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Translations, SIFF & more cinema stuff for the week of May 10

Ok people, here we go. It's mega-film festival time in Seattle. First, Seattle True Independent Film Festival (STIFF) continues through Saturday at Grand Illusion Cinema. Take a look at the schedule and get tickets online for the last few great movies. On Saturday afternoon, there's the world premiere of Headcase (trailer NSFW), a dark comedy about a simple delivery job gone horribly wrong. You can get FREE tickets to Headcase, which will have filmmakers in attendance and plays with the short film Say Yes to Me and the winning work from Seattle University's Film Festival, by visiting the online ticketing site and use the promo code Scarecrow.


Second, Translations: The Seattle Transgender Film Festival continues through Sunday at Northwest Film Forum. Check out the list of films and full schedule on their site.


Last but certainly not least, The Seattle International Film Festival begins Thursday. The Opening Night extravaganza with Joss Whedon's Much Ado About Nothing is long sold out, but after that there's three weeks of great films to discover. We recommend Lynn Shelton's latest Touchy Feely, the African Pictures series and the Midnight Adrenaline movies, the evening with Kyle MacLachlan (featuring the Twin Peaks pilot). There's far too many movies and happenings for us to list, so visit SIFF's site for the full rundown of films, venues, and ticket information, or stop by Scarecrow and pick up a copy of the free guide.

In the days before the festival, SIFF Cinema continues their runs of The Angel's Share, Ken Loach's latest film is a bittersweet comedy following a group of petty thieves in Glasgow through their plans to steal a valuable bottle of whisky; Renoir, a romantic drama set in the lush French countryside in 1915 explores the relationship between painter Pierre-Auguste Renoir and his son/future filmmaker Jean; The Source Family, a look at the infamous 70s hippie commune and their eccentric leader Father Yod; and local filmmaker Megan Griffiths' critically acclaimed Eden.


Northwest Film Forum welcomes Olivier Assayas’ latest film Something in the Air, the story of a young man caught between his burgeoning revolutionary ideas and personal commitments admist the political turmoil in France in May 1968.

On Thursday NWFF's Live at the Film Forum series presents the world premiere of We Are Failing Them. This new work by Robin Holcomb, Britta Johnson and Curtis Taylor, "is a song cycle, performed live with film and objects, that engages in a sideways view of the curious and spectacular tragedy of the Donner Party. Drawing upon the languages of recital, film and staged séance, this evening-length entertainment asks: what gets left behind along the trail to the Promised Land?"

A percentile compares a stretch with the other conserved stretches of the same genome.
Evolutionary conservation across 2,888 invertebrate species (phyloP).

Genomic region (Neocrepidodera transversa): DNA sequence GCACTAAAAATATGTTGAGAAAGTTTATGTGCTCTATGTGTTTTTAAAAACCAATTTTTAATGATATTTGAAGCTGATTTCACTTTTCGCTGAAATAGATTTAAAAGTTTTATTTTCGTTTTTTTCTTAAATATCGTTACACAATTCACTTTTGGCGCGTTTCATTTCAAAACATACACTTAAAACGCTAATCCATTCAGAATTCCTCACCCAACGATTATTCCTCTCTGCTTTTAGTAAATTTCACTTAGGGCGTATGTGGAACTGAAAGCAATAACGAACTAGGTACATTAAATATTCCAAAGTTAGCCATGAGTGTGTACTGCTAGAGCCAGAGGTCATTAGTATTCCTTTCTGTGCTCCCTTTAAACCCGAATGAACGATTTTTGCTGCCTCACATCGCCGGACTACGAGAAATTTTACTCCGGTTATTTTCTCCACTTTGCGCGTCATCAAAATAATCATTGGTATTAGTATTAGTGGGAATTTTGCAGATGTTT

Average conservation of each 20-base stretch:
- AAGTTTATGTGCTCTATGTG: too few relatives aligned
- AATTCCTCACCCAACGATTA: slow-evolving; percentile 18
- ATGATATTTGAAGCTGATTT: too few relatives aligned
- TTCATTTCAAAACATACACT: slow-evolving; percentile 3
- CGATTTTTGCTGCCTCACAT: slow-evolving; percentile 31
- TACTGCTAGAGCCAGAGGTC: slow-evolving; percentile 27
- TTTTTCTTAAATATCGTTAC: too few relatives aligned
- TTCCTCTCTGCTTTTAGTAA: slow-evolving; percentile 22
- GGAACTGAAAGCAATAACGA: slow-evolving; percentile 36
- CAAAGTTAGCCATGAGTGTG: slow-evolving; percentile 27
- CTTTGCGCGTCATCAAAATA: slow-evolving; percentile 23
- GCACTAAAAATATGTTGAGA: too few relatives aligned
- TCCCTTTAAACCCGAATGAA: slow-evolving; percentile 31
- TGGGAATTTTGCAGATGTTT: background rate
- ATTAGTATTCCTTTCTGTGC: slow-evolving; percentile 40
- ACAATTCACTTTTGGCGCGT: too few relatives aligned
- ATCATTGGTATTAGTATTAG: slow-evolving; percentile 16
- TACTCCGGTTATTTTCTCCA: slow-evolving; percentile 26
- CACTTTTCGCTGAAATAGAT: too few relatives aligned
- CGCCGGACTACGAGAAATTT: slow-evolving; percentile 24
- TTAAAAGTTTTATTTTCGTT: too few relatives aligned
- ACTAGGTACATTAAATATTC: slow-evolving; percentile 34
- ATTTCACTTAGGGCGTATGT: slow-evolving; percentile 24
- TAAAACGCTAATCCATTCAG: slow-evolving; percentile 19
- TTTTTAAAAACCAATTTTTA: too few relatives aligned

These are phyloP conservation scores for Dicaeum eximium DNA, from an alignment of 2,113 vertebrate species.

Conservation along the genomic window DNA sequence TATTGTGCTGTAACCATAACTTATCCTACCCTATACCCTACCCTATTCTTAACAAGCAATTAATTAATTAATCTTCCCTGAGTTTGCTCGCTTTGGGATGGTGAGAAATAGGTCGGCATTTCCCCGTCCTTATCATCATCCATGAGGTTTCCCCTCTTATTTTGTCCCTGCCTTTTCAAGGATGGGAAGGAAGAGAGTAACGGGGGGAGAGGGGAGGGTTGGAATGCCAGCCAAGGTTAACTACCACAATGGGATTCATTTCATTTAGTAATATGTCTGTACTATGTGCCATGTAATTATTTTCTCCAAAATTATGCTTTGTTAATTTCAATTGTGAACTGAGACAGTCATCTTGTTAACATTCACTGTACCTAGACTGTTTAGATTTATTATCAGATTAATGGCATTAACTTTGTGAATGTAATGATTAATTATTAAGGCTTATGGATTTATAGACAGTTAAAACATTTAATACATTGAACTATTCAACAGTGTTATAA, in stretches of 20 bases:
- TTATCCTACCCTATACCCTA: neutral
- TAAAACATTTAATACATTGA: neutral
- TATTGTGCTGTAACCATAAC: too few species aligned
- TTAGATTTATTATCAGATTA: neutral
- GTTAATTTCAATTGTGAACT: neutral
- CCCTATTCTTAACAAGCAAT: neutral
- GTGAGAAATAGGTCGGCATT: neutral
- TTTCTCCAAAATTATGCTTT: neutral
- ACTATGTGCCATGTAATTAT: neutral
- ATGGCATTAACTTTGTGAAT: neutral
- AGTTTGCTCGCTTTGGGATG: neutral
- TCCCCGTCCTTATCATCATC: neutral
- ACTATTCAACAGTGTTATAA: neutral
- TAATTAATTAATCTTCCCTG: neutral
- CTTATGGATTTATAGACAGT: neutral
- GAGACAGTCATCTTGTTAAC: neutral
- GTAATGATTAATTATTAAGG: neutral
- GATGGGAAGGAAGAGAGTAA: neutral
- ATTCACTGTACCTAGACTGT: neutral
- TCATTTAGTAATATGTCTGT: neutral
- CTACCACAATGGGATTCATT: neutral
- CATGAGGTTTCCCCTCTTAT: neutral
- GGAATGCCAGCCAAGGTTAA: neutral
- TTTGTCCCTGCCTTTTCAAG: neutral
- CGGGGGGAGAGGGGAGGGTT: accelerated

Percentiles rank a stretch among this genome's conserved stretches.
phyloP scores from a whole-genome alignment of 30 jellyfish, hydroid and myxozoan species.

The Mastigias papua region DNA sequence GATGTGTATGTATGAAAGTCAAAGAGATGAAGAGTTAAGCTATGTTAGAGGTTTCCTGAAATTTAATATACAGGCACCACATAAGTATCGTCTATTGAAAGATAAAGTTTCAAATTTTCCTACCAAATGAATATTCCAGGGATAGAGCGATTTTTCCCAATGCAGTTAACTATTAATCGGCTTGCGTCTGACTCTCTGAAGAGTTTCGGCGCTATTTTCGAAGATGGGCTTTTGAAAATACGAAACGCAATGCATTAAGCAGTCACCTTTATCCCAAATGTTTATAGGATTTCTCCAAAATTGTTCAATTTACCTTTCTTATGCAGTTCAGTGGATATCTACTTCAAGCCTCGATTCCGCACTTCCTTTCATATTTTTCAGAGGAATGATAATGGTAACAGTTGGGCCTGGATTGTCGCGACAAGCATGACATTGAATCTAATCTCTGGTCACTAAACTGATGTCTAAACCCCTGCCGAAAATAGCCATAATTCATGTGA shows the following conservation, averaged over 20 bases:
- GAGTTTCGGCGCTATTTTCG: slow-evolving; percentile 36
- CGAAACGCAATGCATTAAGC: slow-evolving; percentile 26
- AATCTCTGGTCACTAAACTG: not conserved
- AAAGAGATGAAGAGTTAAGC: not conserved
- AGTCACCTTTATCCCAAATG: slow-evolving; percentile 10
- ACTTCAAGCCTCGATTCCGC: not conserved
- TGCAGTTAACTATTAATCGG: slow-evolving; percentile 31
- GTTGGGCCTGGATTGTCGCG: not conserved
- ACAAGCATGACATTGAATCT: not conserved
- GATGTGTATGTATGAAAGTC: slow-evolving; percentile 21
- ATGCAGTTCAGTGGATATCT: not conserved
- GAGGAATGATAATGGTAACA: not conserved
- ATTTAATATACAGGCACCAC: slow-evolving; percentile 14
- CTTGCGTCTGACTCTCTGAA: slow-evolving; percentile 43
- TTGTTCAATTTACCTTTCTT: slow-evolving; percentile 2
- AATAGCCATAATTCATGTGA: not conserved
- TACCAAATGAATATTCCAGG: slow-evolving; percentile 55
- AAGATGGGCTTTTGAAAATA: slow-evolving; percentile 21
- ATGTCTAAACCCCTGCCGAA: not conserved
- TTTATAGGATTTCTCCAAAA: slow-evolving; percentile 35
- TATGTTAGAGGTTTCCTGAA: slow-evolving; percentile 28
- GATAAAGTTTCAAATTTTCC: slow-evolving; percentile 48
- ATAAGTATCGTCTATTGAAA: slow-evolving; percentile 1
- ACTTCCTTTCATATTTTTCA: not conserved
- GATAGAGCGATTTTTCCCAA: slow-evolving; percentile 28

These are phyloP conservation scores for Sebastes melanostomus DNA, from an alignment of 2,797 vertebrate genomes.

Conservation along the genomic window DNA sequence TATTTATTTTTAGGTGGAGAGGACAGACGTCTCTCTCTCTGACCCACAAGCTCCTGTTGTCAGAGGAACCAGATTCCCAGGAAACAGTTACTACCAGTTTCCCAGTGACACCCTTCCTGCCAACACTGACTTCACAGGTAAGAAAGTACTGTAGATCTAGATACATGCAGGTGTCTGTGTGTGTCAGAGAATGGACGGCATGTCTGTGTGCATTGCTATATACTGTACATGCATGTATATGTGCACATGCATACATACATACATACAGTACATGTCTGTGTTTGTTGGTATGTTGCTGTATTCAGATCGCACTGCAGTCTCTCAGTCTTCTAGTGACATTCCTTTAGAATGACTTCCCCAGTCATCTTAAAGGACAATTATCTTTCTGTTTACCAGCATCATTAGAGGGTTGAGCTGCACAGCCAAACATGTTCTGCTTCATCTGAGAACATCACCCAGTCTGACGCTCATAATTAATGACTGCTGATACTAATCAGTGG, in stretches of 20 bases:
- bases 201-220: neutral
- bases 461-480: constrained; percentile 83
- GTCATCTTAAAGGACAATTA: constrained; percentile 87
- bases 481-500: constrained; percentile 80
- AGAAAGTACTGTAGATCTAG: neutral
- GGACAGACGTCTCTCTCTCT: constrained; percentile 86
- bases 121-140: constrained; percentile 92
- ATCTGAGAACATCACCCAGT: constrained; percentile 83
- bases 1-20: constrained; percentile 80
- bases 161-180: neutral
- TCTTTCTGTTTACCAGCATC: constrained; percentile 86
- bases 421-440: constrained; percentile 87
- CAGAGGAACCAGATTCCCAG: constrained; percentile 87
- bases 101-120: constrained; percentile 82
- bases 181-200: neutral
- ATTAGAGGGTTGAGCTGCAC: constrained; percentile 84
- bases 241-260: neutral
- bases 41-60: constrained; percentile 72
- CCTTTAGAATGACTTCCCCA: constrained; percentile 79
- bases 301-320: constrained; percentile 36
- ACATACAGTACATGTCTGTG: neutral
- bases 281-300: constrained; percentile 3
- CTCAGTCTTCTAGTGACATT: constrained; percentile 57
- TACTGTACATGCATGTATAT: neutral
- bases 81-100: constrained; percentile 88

There are still tickets available for NWFF's fundraising extravaganza This Gala is Not Yet Rated, this Friday evening at 415 Westlake. Join NWFF for an evening of cocktails, dancing, and celebrating their seventeen years of supporting filmmakers and cinema.


Central Cinema has the The Usual Suspects, a film which these days many only remember for the end reveal (and for its inclusion on this infamous t-shirt). See it again and remember it's also an excellent caper story. There's also Goldeneye, one of the more loved James Bond films featuring Pierce Brosnan's first turn as 007. On Wednesday, Ninkasi Brewing presents an Army of Darkness Quote-a-Long, so if you only know "Give me some sugar, baby," start practicing now. Thursday brings another all-ages & family friendly Cartoon Happy Hour, followed by the original 1971 classic Shaft. It's the first film in CC's The Black and the Beautiful series curated by Franklin High School senior Mia Roberson as part of her senior project. It will continue on through next week with such great films as Jackie Brown and Guess Who's Coming to Dinner?


On Tuesday,Grand Illusion Cinema hosts The Sprocket Society's Funny Business, a collection of silent comedies and cartoons from the 1920s, including some Laurel & Hardy, Our Gang, Felix the Cat and more cinematic hootenany. On Wednesday and Thursday, there's just two shows of Dario Argento's 1977 hallucinatory masterpiece Suspiria on lovely 35mm. Stay tuned to our Facebook page for info on how you can win tickets to Thursday's screening.


The French New Wave Masters series at Seattle Art Museum continues Thursday at the Plestcheeff Auditorium downtown with a 35mm print of Jean-Luc Godard's swinging 60s pop romance Masculine Feminine starring Jean-Pierre Leaud and Chantal Goya.


For you night owls, the Midnight Movie at The Egyptian this Friday & Saturday is the 1989 cult hit Samuari Cop."The magnitude of this cinematic gem cannot be defined. It has it all. A Japanese/Mexican crime lord with a mullet? Check. A guy who dies four different times because they didn't know enough people who wanted to be in this movie? Check. Random nurse scene? Check."


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